Impeachment is necessary

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Scott Shelton

Staff Writer

Last week, House Speaker Nancy Pelosi announced the House of Representatives will formally begin an impeachment inquiry into President Donald J. Trump.

The tipping point for Pelosi and House Democrats on impeachment was a phone call in which Trump pressured President Volodymyr Zelensky of Ukraine to pursue an investigation into Democratic rival Joe Biden and his son, Hunter Biden.

“There’s a lot of talk about Biden’s son. That Biden stopped the prosecution and a lot of people want to find out about that,” Trump said in his phone call with Zelensky. “So, whatever you can do with the attorney general would be great.”

Trump admitted that days before the phone call he withheld $391 million in military aid for Ukraine in its defense against Russia.

The timing of the aid being withheld is more than coincidence. 

It shows the President used his office to bribe a foreign government to benefit him in the upcoming election against one of his biggest political rivals. 

Despite what some conservatives are saying, House Democrats are not trying to impeach the President simply because they don’t like him. They would just be adhering to the Constitution.

Article 2, Section 4 of the U.S. Constitution says the President and all civil officers shall be removed from office by impeachment on conviction of treason, bribery or other high crimes and misdemeanors.

Impeachment is a political process that the House has control over. It comes with huge risks that will likely have an effect on the 2020 election. 

Democratic leaders like Pelosi have been stalling on impeachment because they know they have one shot at it. Many of them were in Congress when President Bill Clinton was impeached in 1998. Clinton avoided conviction by the Senate, and his approval ratings went up following his acquittal.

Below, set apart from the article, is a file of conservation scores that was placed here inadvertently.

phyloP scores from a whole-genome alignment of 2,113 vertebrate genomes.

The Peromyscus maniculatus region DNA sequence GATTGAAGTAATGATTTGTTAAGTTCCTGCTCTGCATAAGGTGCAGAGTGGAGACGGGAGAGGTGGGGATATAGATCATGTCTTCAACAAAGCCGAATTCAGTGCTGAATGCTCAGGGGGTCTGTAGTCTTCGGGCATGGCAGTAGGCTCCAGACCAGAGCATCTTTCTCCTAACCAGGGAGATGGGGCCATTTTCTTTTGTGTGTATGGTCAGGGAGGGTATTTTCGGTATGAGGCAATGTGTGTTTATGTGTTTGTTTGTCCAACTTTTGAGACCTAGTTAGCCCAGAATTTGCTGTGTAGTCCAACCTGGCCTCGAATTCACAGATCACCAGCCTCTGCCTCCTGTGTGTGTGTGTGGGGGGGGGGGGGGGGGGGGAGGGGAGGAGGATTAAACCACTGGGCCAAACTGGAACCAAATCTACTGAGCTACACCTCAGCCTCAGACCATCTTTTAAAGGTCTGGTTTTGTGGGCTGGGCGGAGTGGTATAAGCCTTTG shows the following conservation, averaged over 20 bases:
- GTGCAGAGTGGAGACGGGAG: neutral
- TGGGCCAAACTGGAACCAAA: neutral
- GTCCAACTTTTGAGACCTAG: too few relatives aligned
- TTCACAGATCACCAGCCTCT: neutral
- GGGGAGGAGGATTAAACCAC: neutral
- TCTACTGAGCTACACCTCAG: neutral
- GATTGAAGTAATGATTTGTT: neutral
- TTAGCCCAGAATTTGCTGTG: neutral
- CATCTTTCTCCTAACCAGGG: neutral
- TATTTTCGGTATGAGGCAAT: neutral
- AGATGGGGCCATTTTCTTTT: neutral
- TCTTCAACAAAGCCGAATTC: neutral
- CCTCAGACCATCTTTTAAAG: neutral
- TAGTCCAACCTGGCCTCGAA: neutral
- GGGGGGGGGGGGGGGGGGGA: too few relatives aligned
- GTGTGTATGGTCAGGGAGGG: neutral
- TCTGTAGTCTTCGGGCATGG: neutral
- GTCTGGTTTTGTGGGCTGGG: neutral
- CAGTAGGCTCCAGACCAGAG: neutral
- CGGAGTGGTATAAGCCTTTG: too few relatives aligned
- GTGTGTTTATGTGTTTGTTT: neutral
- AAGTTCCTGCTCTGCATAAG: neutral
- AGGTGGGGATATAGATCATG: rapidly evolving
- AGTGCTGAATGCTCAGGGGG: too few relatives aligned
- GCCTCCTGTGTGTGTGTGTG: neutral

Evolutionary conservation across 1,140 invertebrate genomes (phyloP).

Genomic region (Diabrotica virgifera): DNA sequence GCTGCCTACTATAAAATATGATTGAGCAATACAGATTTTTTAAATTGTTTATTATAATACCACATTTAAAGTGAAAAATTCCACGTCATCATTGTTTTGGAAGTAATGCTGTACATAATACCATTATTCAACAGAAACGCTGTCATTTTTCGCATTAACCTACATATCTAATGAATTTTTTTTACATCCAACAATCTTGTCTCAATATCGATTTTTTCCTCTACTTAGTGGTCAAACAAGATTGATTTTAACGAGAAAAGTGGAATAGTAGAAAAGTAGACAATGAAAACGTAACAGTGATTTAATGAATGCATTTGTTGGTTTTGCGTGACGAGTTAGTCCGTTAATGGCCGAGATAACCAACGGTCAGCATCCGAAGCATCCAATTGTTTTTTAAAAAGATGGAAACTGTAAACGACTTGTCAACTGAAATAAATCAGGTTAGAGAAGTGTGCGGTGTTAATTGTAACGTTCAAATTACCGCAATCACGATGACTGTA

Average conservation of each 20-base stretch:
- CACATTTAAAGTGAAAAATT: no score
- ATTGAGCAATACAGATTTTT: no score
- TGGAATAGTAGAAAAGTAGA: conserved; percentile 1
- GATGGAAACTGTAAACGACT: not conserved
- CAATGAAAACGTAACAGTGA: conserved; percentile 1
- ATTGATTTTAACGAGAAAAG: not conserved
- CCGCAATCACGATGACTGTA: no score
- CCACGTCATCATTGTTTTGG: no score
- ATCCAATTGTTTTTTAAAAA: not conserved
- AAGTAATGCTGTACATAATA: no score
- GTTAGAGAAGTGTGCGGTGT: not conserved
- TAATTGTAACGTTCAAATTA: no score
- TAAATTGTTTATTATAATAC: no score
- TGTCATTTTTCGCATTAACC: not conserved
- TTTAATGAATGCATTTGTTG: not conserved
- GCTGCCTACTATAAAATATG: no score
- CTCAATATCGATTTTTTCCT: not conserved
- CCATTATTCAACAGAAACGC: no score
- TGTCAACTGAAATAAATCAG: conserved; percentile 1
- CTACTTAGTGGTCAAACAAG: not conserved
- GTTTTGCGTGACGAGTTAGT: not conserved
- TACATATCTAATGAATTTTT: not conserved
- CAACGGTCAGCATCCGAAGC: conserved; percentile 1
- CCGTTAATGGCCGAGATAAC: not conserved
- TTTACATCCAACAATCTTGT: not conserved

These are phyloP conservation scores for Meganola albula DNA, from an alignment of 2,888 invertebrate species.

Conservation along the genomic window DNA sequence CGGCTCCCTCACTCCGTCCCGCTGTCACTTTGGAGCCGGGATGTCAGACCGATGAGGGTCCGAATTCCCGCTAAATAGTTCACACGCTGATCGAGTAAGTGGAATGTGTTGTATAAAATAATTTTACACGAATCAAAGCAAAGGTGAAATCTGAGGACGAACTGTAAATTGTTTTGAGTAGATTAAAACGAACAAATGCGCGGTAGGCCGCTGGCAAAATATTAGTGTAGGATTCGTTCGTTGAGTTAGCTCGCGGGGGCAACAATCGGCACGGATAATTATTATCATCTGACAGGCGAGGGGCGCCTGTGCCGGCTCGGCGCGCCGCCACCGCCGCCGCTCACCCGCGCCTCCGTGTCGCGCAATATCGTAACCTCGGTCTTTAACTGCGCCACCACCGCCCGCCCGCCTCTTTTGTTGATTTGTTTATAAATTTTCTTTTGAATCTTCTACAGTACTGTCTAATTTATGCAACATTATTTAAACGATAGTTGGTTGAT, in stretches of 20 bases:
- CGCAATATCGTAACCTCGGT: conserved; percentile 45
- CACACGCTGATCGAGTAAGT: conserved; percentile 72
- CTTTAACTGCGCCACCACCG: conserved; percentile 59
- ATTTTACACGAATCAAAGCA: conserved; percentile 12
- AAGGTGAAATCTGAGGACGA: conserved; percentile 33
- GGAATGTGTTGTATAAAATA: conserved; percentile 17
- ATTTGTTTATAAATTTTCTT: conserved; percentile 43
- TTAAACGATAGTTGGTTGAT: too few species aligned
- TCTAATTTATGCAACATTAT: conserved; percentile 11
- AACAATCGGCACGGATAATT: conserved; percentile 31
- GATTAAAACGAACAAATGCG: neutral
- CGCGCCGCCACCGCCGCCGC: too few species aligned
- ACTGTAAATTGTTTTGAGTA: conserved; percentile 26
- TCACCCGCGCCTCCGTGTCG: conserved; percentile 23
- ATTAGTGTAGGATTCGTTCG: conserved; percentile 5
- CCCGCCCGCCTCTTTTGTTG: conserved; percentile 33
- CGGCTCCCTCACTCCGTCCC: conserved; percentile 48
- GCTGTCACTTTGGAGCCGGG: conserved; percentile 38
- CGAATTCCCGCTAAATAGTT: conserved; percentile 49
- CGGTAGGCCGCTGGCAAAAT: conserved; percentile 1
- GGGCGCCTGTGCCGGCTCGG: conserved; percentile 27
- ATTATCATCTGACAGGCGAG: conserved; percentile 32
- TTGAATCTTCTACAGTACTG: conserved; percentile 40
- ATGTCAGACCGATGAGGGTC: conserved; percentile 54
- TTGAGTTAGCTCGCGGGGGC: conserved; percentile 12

Twenty-one years later, the circumstances are much different. This goes beyond politics.

Leaving Trump in office would set a dangerous precedent that the President is above the law and can do what he pleases and can stay in office as long as he has the votes from his party’s congressmen.

Only two presidents have been impeached in our nation’s history. America never got to see how the impeachment of President Richard Nixon would play out since he resigned in August 1974. 

Nixon said if the president does it, then it’s not illegal. Consequently, Nixon had one of the most transformative presidencies in the modern era, and not for good reason. 

Trump’s presidency draws comparisons to Nixon’s because in both presidencies’ scandals, the cover-up is as bad as the crime itself.

The Watergate scandal could have been better for the Nixon Administration if not for its efforts to obstruct justice and hide any wrongdoing by the President and all his men. 

The same cover-up is happening again in 2019 with the Ukraine scandal.

According to the whistleblower complaint, which led to the impeachment inquiry, White House officials have been moving Trump’s phone call transcripts to a server used for classified information.

On Monday, reports surfaced that in addition to the Ukraine phone call, Trump tried to persuade Australian Prime Minister Scott Morrison to help Attorney General Barr investigate the origins of the Mueller investigation.

If Trump’s calls with the Ukrainian president lead to impeachment, one can only imagine what would happen if transcripts of his calls with Vladimir Putin were released, as well.

For the duration of his presidency, Trump has sided with Putin over our own intelligence community on the issue of Russian interference in our elections.

For years, Trump has been preaching the idea of America first, but really, it’s Trump first and everything else is secondary to his wants.

 The framers of the Constitution gave Congress the power to impeach so it can hold the President accountable when he abuses his executive power.

Though impeachment is a political process, it’s imperative for Congress to put politics aside and do what’s best for our country and impeach the President.

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